Thanks for sharing this glimpse behind the curtain of the old Journal. You must have felt such a sense of history and responsibility and adultyness sitting in that room among those artifacts. The lobby space is such a treat to see (inquiring minds want to know where you stand on Art Deco design, as it has aspects of both Trad and Mod) with those beautiful aluminum elevator doors and one certainly hopes it has all been left intact. I think the Virgin adaptive re-use of the Editorial Library is actually a pretty reasonable solution that preserves some of the best qualities of the original decor and makes it a functional space for 21st workers. It gives me some hope that other aspects of the building may also be handled in a sensitive manner.
Adultyness? Good word, Glenn. Yes, I suppose I did.
And I’ve always liked Art Deco, just as I love stripped classicism. Both were responses to the challenge posed by modernism, which aesthetically speaking was built on simplicity and purity of line, but which was also built upon a pile of intellectual rubbish. Naturally, those ideological blinders predisposed the modernists to reject the proffered compromises.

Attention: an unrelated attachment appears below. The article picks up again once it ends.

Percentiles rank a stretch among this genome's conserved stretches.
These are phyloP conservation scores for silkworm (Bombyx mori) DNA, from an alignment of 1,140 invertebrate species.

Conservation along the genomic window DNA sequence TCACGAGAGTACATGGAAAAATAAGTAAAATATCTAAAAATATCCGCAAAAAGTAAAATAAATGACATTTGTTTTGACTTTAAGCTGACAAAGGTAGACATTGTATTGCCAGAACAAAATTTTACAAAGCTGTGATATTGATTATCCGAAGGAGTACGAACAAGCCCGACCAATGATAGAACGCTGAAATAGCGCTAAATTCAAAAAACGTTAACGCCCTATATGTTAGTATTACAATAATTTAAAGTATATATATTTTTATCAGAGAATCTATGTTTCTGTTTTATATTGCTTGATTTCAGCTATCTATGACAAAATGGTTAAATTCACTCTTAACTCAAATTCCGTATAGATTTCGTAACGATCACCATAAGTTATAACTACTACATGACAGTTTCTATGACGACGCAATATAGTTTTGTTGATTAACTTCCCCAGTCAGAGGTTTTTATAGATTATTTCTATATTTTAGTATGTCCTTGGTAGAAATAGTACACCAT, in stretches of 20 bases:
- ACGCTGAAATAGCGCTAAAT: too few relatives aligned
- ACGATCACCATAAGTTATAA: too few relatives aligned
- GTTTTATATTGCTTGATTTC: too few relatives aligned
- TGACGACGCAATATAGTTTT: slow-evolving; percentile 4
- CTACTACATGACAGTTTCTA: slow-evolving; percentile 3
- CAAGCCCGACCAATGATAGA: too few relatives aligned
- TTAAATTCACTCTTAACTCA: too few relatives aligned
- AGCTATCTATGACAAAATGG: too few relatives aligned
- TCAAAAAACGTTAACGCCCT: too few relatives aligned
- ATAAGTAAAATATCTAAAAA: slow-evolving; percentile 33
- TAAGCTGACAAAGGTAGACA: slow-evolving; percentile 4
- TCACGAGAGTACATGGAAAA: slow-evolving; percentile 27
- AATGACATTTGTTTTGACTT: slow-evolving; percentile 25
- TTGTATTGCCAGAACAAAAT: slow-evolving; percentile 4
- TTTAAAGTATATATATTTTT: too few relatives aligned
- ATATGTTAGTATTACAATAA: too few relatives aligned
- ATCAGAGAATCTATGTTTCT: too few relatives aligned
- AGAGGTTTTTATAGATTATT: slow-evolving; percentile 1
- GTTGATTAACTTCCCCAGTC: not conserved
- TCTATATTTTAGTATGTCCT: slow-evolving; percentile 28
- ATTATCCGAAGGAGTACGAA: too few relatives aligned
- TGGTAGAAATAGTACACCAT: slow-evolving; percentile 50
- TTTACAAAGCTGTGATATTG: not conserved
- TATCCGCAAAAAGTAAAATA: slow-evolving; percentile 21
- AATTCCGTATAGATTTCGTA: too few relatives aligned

I believe the elevator doors and possibly the wood features of the lobby remain intact, though I’m not sure. The story said Virgin has not yet decided how to address the lobby and auditorium spaces. Yes, the renovation of the library space does preserve at least some of the wall features, But why 21st Century employees would rather work in 21st Century airport lounge chic rather than in the timeless space that existed – perhaps with different pictures and books – is beyond me. Tey probably were given no say in the matter, and probably would have preferred the existing decor.
They must like airport lounge style. ‘Ghastly’ is a good descriptor.
Thank you, M., The word fairly spring to my lips – I mean my fingers.
So sad. We forget our patrimony ata cost.
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A very steep cost, it seems to me, and so easily avoidable.
It is not enough that barbarians cannot appreciate beauty, let alone create it. They must destroy it.
This is what makes them barbarians.
Sadly, Milton, you are 100 percent correct.
Such a horrid transformation. Thanks for the photos. As in your book, it seems as time marches on, documentation of what was becomes ever more important so that future generations will have information available to re-create beauty when it is rediscovered.